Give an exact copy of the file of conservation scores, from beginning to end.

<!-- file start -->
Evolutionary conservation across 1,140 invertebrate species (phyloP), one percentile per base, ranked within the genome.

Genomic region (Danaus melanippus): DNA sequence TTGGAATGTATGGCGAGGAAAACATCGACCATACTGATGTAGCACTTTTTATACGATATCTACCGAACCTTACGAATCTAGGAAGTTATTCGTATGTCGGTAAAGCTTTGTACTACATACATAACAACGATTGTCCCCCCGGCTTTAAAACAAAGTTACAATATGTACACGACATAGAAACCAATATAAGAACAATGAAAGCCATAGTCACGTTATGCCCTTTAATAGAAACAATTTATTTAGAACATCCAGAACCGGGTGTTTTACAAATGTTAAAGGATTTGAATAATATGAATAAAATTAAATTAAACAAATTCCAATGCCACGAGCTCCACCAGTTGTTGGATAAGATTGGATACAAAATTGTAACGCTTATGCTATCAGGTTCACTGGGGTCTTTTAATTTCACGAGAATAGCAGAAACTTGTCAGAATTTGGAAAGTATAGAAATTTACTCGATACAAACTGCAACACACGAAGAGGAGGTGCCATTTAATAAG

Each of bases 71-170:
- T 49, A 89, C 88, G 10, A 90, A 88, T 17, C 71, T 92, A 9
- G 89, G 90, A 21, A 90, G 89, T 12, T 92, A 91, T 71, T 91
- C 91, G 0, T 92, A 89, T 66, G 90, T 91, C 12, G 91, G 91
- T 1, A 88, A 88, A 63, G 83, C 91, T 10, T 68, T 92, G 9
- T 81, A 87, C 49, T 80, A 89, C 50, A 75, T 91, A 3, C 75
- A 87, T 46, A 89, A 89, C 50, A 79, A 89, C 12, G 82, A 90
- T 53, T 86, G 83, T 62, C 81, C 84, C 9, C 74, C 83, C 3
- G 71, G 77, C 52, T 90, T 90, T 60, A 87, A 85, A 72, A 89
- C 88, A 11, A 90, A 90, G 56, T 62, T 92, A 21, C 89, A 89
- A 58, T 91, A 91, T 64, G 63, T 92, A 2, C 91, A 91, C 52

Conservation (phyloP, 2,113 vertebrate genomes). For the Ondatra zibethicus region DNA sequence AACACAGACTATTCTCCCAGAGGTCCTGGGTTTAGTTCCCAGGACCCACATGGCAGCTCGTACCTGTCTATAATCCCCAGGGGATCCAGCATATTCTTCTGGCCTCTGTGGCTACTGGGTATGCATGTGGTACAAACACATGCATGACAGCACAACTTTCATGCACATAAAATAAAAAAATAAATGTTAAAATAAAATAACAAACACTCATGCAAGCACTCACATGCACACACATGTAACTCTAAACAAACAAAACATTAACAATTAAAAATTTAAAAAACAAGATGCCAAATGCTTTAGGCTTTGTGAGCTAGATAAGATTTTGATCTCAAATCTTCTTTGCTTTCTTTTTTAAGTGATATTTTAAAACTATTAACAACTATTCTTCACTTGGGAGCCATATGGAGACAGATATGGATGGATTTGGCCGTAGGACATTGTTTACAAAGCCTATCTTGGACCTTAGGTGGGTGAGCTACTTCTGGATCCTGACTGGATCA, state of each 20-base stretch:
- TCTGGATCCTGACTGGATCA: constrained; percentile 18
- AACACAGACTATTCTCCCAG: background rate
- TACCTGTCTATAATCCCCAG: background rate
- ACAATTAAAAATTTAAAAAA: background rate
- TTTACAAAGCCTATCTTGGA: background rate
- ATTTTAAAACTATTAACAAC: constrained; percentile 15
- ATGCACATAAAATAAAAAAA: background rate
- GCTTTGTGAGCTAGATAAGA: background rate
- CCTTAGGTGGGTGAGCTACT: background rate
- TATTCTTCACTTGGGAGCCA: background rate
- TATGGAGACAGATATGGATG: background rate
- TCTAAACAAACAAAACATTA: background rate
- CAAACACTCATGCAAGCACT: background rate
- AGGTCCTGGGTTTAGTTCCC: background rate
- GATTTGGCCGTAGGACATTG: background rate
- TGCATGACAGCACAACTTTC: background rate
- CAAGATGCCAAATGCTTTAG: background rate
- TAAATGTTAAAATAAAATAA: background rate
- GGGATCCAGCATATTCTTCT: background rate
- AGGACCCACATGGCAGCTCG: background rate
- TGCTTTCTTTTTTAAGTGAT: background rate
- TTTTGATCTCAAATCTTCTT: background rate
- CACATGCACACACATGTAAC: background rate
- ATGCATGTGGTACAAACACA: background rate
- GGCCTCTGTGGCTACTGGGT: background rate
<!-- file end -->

Evolutionary conservation across 1,140 invertebrate species (phyloP), one percentile per base, ranked within the genome.

Genomic region (Danaus melanippus): DNA sequence TTGGAATGTATGGCGAGGAAAACATCGACCATACTGATGTAGCACTTTTTATACGATATCTACCGAACCTTACGAATCTAGGAAGTTATTCGTATGTCGGTAAAGCTTTGTACTACATACATAACAACGATTGTCCCCCCGGCTTTAAAACAAAGTTACAATATGTACACGACATAGAAACCAATATAAGAACAATGAAAGCCATAGTCACGTTATGCCCTTTAATAGAAACAATTTATTTAGAACATCCAGAACCGGGTGTTTTACAAATGTTAAAGGATTTGAATAATATGAATAAAATTAAATTAAACAAATTCCAATGCCACGAGCTCCACCAGTTGTTGGATAAGATTGGATACAAAATTGTAACGCTTATGCTATCAGGTTCACTGGGGTCTTTTAATTTCACGAGAATAGCAGAAACTTGTCAGAATTTGGAAAGTATAGAAATTTACTCGATACAAACTGCAACACACGAAGAGGAGGTGCCATTTAATAAG

Each of bases 71-170:
- T 49, A 89, C 88, G 10, A 90, A 88, T 17, C 71, T 92, A 9
- G 89, G 90, A 21, A 90, G 89, T 12, T 92, A 91, T 71, T 91
- C 91, G 0, T 92, A 89, T 66, G 90, T 91, C 12, G 91, G 91
- T 1, A 88, A 88, A 63, G 83, C 91, T 10, T 68, T 92, G 9
- T 81, A 87, C 49, T 80, A 89, C 50, A 75, T 91, A 3, C 75
- A 87, T 46, A 89, A 89, C 50, A 79, A 89, C 12, G 82, A 90
- T 53, T 86, G 83, T 62, C 81, C 84, C 9, C 74, C 83, C 3
- G 71, G 77, C 52, T 90, T 90, T 60, A 87, A 85, A 72, A 89
- C 88, A 11, A 90, A 90, G 56, T 62, T 92, A 21, C 89, A 89
- A 58, T 91, A 91, T 64, G 63, T 92, A 2, C 91, A 91, C 52

Conservation (phyloP, 2,113 vertebrate genomes). For the Ondatra zibethicus region DNA sequence AACACAGACTATTCTCCCAGAGGTCCTGGGTTTAGTTCCCAGGACCCACATGGCAGCTCGTACCTGTCTATAATCCCCAGGGGATCCAGCATATTCTTCTGGCCTCTGTGGCTACTGGGTATGCATGTGGTACAAACACATGCATGACAGCACAACTTTCATGCACATAAAATAAAAAAATAAATGTTAAAATAAAATAACAAACACTCATGCAAGCACTCACATGCACACACATGTAACTCTAAACAAACAAAACATTAACAATTAAAAATTTAAAAAACAAGATGCCAAATGCTTTAGGCTTTGTGAGCTAGATAAGATTTTGATCTCAAATCTTCTTTGCTTTCTTTTTTAAGTGATATTTTAAAACTATTAACAACTATTCTTCACTTGGGAGCCATATGGAGACAGATATGGATGGATTTGGCCGTAGGACATTGTTTACAAAGCCTATCTTGGACCTTAGGTGGGTGAGCTACTTCTGGATCCTGACTGGATCA, state of each 20-base stretch:
- TCTGGATCCTGACTGGATCA: constrained; percentile 18
- AACACAGACTATTCTCCCAG: background rate
- TACCTGTCTATAATCCCCAG: background rate
- ACAATTAAAAATTTAAAAAA: background rate
- TTTACAAAGCCTATCTTGGA: background rate
- ATTTTAAAACTATTAACAAC: constrained; percentile 15
- ATGCACATAAAATAAAAAAA: background rate
- GCTTTGTGAGCTAGATAAGA: background rate
- CCTTAGGTGGGTGAGCTACT: background rate
- TATTCTTCACTTGGGAGCCA: background rate
- TATGGAGACAGATATGGATG: background rate
- TCTAAACAAACAAAACATTA: background rate
- CAAACACTCATGCAAGCACT: background rate
- AGGTCCTGGGTTTAGTTCCC: background rate
- GATTTGGCCGTAGGACATTG: background rate
- TGCATGACAGCACAACTTTC: background rate
- CAAGATGCCAAATGCTTTAG: background rate
- TAAATGTTAAAATAAAATAA: background rate
- GGGATCCAGCATATTCTTCT: background rate
- AGGACCCACATGGCAGCTCG: background rate
- TGCTTTCTTTTTTAAGTGAT: background rate
- TTTTGATCTCAAATCTTCTT: background rate
- CACATGCACACACATGTAAC: background rate
- ATGCATGTGGTACAAACACA: background rate
- GGCCTCTGTGGCTACTGGGT: background rate